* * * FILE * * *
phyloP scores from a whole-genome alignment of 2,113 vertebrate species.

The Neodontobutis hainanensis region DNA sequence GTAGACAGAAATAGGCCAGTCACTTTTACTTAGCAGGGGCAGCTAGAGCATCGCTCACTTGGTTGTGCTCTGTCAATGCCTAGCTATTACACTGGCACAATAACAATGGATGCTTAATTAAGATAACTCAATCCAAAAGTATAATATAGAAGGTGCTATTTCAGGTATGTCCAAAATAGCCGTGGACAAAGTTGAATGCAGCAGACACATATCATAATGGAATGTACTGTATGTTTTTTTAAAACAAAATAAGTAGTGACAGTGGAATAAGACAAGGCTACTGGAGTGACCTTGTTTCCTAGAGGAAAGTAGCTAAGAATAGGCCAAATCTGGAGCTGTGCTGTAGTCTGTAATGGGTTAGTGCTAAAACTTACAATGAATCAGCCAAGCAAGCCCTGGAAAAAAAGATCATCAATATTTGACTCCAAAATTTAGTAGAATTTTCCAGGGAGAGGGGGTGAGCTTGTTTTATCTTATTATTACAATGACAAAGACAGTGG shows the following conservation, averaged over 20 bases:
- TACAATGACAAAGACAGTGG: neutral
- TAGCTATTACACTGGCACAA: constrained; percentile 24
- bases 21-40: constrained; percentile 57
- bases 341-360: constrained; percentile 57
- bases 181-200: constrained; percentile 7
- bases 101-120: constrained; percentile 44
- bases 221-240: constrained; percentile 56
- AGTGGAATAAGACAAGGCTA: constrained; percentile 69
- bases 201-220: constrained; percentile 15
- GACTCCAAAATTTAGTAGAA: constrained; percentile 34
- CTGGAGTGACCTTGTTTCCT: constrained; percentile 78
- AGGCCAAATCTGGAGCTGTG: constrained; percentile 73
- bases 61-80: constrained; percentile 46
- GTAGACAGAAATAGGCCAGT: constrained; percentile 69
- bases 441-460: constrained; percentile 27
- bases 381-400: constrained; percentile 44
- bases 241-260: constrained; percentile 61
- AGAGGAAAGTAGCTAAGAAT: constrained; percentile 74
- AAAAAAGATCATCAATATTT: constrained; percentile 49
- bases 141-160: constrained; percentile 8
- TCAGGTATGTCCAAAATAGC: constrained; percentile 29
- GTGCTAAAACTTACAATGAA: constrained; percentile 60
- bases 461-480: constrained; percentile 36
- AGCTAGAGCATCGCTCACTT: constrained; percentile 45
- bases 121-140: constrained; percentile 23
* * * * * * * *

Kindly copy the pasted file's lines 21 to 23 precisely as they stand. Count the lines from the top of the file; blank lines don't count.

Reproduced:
- AAAAAAGATCATCAATATTT: constrained; percentile 49
- bases 141-160: constrained; percentile 8
- TCAGGTATGTCCAAAATAGC: constrained; percentile 29